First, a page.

3 channel 10+bit PWM

I am building a controller for RGB LED strip (12V 5m 5050 LED RGB strip with common anode). My current solution uses Arduino Uno with 3x IRFZ44N MOSFETs to power the strip. The solution is partially inspired from this site.

The problem is PWM resolution where 256 levels are not enough to have smooth "true color", especially for lower brightness, because eye's light perception is exponential. There is a way to adjust levels so that brightness would be linear but changes at low light intensity will still be "jumpy".

From what I've read it is possible to use Timer1 to produce 10bit PWM at two pins. Unfortunately I am missing the solution for the third pin.

I've read some articles about TLC5940 but found no good solution for as high current as I need.

Is there any relatively simple solution to have Arduino (or AVR) controlling 10bit (or better 12bit) PWM which I could use it as input to MOSFET transistor to use with 12V and current > 1A?

• Another possibility might be the PCA9685, or somethign similar. It gives you 16 channels of 12bit PWM, frequency up to 1.5kHz, via I2C. – uint128_t Jan 7 '16 at 22:45
• These threads may also be helpful. You can use MOFSETs alongside something like the TLC5940 or TLC59711 for high-current PWM switching. Forum Post and islou's Project Doc – Aaron Schultz Apr 23 '17 at 2:49

If you are flexible, use an Arduino Lenoardo, it has a high resolution timer that can drive 3 pins. 32U4, page 130, 10-bit High Speed Timer/Counter4 EDIT: it seems like analogWrite() doesn't support it

You can mimic 10/12 bit timers with an 8-Bit timer, by skipping cycles. I wouldn't know of a way to do this with the Arduino PWM library (analogWrite()), but if you are willing to handle timer interrupts, it becomes feasible.

• Arduino Leonardo is much more expensive comparing to Arduino Nano (on eBay) and also it is of a bigger size. There are smaller alternatives for a breakout board for ATmega32u4, but all I found are more expensive. Regarding mimicking, could you please send me a link to some article explaining it? Thanks. – Martin Ždila Feb 12 '15 at 7:54
• I'v found Leonardo Pro Micro and it is not that much expensive :-) – Martin Ždila Feb 13 '15 at 19:25

If all you're doing is multi-channel PWM + communications, you can probably bit-bang it using interrupts while the main loop does the comms.

Set up a Timer interrupt to happen at [PWM Freq. * Resolution], and inside of that, increment a ramp variable and compare it to each of the desired channels. If less, turn it on; else, turn it off. Don't forget to reset the ramp at your max value, if not using the full range allowed by the datatype.

Or, another way to do it, which might speed it up slightly for a lot of channels, is to have the main loop maintain an array of port values according to the commanded PWM value for each channel/pin. The interrupt then, simply steps through the array using the ramp variable as the index.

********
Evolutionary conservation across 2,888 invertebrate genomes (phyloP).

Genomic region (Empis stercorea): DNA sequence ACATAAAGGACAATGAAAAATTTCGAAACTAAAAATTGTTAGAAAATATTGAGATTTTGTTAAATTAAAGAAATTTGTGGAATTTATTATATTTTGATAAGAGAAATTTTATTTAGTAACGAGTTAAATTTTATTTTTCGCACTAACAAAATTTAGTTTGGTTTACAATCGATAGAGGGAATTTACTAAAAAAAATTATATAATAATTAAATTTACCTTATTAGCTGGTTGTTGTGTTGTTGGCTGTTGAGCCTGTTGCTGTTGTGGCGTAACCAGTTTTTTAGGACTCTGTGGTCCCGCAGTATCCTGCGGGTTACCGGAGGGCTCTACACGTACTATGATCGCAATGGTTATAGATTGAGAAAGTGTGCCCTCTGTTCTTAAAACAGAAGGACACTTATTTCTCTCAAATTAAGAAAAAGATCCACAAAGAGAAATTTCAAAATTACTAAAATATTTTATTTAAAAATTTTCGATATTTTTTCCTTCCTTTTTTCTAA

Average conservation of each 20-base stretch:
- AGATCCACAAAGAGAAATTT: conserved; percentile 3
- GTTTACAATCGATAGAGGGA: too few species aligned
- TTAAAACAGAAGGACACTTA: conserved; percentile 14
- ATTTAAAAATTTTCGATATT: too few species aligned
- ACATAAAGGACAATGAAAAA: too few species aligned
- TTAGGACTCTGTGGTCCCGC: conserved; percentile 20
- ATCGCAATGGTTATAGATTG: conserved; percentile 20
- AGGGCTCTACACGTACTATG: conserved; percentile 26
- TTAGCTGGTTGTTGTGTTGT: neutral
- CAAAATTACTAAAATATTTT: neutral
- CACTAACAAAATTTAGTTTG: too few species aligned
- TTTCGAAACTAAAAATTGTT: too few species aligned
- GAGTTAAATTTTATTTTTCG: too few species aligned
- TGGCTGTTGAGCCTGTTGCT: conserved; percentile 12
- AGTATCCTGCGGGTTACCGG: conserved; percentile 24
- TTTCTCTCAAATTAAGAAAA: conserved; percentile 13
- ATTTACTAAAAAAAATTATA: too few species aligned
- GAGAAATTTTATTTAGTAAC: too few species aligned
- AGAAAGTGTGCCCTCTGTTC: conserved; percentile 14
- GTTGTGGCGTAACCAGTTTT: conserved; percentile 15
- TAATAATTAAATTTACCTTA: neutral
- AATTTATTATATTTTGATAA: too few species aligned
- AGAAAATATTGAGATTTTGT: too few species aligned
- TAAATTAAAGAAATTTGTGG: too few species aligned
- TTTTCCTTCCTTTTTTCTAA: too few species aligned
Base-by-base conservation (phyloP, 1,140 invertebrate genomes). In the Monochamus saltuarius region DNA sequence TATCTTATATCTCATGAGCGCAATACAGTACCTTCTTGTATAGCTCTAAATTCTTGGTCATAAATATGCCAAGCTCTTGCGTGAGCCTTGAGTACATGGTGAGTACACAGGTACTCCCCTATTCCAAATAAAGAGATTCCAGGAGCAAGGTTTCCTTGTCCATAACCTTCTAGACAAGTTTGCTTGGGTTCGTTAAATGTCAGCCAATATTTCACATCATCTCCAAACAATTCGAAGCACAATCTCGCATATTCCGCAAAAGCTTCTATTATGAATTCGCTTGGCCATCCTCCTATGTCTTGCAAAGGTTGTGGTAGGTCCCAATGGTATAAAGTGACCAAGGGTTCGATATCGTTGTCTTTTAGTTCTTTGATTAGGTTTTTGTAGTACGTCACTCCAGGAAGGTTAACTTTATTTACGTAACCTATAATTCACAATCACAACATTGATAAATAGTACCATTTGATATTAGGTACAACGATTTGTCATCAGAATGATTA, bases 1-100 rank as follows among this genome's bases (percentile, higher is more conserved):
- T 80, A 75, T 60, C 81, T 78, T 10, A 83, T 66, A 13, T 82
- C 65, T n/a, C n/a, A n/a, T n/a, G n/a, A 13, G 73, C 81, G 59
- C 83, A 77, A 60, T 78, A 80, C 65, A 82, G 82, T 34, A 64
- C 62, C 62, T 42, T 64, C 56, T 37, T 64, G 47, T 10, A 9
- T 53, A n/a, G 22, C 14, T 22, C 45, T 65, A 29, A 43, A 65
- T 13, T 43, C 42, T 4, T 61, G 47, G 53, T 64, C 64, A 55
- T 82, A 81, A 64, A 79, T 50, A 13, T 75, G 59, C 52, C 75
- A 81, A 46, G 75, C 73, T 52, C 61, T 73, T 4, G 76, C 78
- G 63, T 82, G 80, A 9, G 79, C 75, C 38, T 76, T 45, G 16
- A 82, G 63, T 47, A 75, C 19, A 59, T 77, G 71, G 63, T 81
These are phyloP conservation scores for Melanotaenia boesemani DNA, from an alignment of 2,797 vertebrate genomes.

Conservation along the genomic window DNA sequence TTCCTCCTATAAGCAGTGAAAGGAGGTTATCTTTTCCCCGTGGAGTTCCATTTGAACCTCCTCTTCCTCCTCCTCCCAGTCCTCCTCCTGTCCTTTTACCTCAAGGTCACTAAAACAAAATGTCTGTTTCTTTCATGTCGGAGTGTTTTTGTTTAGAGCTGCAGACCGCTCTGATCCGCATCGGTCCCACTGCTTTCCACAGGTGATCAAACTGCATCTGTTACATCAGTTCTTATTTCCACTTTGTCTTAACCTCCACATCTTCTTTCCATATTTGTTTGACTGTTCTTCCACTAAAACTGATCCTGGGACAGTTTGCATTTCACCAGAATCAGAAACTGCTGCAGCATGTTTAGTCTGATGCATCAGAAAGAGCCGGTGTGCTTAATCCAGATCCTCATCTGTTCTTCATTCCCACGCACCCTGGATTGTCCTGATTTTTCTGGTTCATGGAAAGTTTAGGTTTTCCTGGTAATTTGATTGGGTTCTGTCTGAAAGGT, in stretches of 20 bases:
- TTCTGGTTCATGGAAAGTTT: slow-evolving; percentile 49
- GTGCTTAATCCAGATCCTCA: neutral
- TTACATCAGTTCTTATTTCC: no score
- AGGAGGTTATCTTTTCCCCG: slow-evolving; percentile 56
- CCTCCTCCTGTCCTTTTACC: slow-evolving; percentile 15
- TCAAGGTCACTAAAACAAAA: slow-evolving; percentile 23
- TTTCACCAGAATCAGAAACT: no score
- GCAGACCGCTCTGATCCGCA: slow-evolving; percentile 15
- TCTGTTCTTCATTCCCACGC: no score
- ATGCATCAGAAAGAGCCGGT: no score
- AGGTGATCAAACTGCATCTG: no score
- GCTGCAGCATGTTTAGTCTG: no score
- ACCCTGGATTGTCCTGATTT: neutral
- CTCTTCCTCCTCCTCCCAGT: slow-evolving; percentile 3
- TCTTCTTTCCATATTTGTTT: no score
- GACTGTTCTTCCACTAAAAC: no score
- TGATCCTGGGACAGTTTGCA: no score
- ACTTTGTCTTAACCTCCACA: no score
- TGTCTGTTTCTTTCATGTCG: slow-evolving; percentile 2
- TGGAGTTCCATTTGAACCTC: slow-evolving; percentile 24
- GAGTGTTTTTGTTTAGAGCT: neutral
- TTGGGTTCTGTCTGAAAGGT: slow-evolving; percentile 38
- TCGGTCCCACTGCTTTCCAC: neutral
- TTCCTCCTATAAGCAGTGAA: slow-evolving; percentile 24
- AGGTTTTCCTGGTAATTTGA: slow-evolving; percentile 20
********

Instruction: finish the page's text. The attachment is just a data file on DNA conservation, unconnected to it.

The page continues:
For example of how fast the interrupt needs to be, 50Hz PWM * 10-bit resolution = 50Hz * 1024 = 51200Hz. In that case, your timer interrupt needs to fire at 51.2kHz, and the code needs to finish in time for the next one, minus a small amount for the main loop to squeeze into.

• I'll try this solution in couple of days and will report here how does it work (+ rating). Thanks. – Martin Ždila Feb 12 '15 at 7:43
• Tried the solution, it works, but for 10bit I can only have PWM frequency max cca 150Hz which is too low for the ergonomic lighting of dark room I desire. – Martin Ždila Feb 13 '15 at 18:50
• 150 too low? Physiologically, you shouldn't be able to see anything more than 30 except for a strobe effect on things moving. What are you actually doing? – AaronD Feb 13 '15 at 20:58
• Aside from a different chip, I think the best solution to reduce the strobe effect is to keep the bit-banged timer interrupt, running as fast as you can get it, and add a lowpass in hardware. Look at the output filter of a class-D audio amp for inspiration. – AaronD Feb 13 '15 at 21:04
• Of course I don't see 150Hz, but it makes the eyes tired simmilar as neon lighting. Lowpass filter would destroy the linearity and the color RGB component matching would be harder to do to compute a color. Or I am not that experienced yet. – Martin Ždila Feb 14 '15 at 6:52

My solution uses Arduino Pro Micro and the linked code. Arduino API doesn't support other than 8-bit analogWrite for Pro Micro. Therefore I am manupulating the registers directly. The code controlls 3x 16bit PWM outputs. Relevant functions from the referred code are setup and applyRgb. The code also contains simple transformation to non-linear human eye light preception.

PS: I'll add README.md there soon.